I read with interest that Suniva, a U.S. solar equipment maker, has filed a case with the U.S. International Trade Commission, alleging that Chinese solar equipment is being dumped on the U.S. market and asking for steep tariffs and minimum price guarantees to stop that practice.
Suniva declared bankruptcy in April 2017. Now in Chapter 11 protection, Suniva has instituted this claim under the United States’ Trade Act of 1974. That statute allows the President to implement tariffs, minimum prices or quotas if “serious injury” from “dumping” of foreign products is proven. This remedy was last invoked in 2002 when the U.S. steel industry received three years of tariff protection on steel products from certain countries. That action does not appear to have been successful in saving U.S. steel manufacturers, although it may have eased the industry’s decline.
Suniva is requesting a four-year reducing tariff schedule that would effectively double the cost of solar panels in the United States in the first year.
The argument from those against the action is that there are many tens of thousands of people engaged in the business of installing solar panels for both household and industrial use, while there are only a few thousand actually engaged in the manufacture of those solar panels. Significantly higher prices for solar panels would have a negative effect on many more Americans than it would benefit.
Suniva, on the other hand, says that they cannot compete with foreign product that is unfairly being sold in the United States at less than the cost of production. Industry support is lukewarm with a lot of talk about the value chain. Usually references to the value chain mean that the industry relies on a certain amount of foreign input to deliver its products to Americans at the price it does.
Building a trade wall might have the effect of enticing global solar manufacturers to move some production to the United States. However, these tariffs would only last for 4 years, which would not seem to be enough time to entice many businesses to move capacity. The tariffs might also raise world prices if, in the long term, taking U.S. consumption out of the pricing equation means that economies of scale are lost so production costs increase. That too seems unlikely. The short-term effect would very likely be the reverse.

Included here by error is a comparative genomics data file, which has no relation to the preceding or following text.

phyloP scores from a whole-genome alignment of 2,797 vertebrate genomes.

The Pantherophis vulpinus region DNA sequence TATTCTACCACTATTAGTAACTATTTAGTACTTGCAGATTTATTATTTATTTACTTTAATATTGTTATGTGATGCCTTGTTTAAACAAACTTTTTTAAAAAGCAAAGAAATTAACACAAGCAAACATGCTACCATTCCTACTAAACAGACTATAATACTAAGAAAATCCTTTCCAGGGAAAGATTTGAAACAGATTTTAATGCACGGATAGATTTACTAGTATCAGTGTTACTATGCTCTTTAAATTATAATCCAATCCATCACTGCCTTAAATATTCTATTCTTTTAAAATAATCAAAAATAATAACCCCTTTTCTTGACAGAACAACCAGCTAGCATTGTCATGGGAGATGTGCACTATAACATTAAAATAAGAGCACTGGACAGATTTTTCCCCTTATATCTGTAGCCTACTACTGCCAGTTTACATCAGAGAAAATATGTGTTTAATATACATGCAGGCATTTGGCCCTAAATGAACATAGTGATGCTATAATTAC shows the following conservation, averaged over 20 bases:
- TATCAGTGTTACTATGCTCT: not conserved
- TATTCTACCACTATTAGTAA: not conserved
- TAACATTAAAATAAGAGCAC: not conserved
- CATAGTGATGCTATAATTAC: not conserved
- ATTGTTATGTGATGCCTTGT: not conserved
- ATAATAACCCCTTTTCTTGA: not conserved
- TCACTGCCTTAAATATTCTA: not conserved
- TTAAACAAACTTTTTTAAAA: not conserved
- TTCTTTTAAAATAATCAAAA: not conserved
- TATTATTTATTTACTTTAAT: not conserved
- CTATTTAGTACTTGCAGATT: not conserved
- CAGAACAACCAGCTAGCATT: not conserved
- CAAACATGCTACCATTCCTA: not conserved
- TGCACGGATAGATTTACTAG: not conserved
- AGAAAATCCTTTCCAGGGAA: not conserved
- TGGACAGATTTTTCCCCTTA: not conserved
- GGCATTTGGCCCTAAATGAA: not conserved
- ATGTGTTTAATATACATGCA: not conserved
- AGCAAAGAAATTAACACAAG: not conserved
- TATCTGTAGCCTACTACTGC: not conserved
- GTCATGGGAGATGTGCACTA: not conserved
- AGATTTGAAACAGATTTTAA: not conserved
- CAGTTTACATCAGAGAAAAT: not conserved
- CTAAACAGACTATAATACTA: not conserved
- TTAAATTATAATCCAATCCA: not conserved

With Mr. Trump having the ability to decide the issue, it seems likely, based on his speeches and tweets, that he will elect to help Suniva and, by inference, other solar manufacturers. This would be a victory for American manufacturing jobs and a blow to China, the poster child for the anti-free trade movement.
It turns out, however, that Suniva’s largest shareholder is a Chinese company. There is some irony in this as well as a lesson. Trade is about money. Partisans invoke nationalism and other factors to bolster arguments, but what it always comes down to is balancing the interests of competing industries and consumers domestically and other international concerns on a global stage. Sometimes internal and external interests run together, but not always.
Mr. Trump has been far less vocal on China lately, almost certainly because North Korea seems to be intent on ramping up its belligerent tone along with its nuclear capability. If this is to be resolved peacefully, China will need to be involved. So far the President’s speeches and tweets on China have been uncharacteristically measured and even thoughtful. He has not been able to stick to the message on other things, but perhaps he can on this one where “going nuclear” means just that.
What does Mr. Trump do if he has to think of many conflicting matters involving China, such as disrupting an important Chinese industry on the one hand and reigning in North Korea on the other? When he is trying to make a deal, what is his bargain? Who is the bad guy in this scenario: U.S. manufacturers of solar panels or U.S. consumers of solar panels? China or North Korea?
Looks like a tough one to me.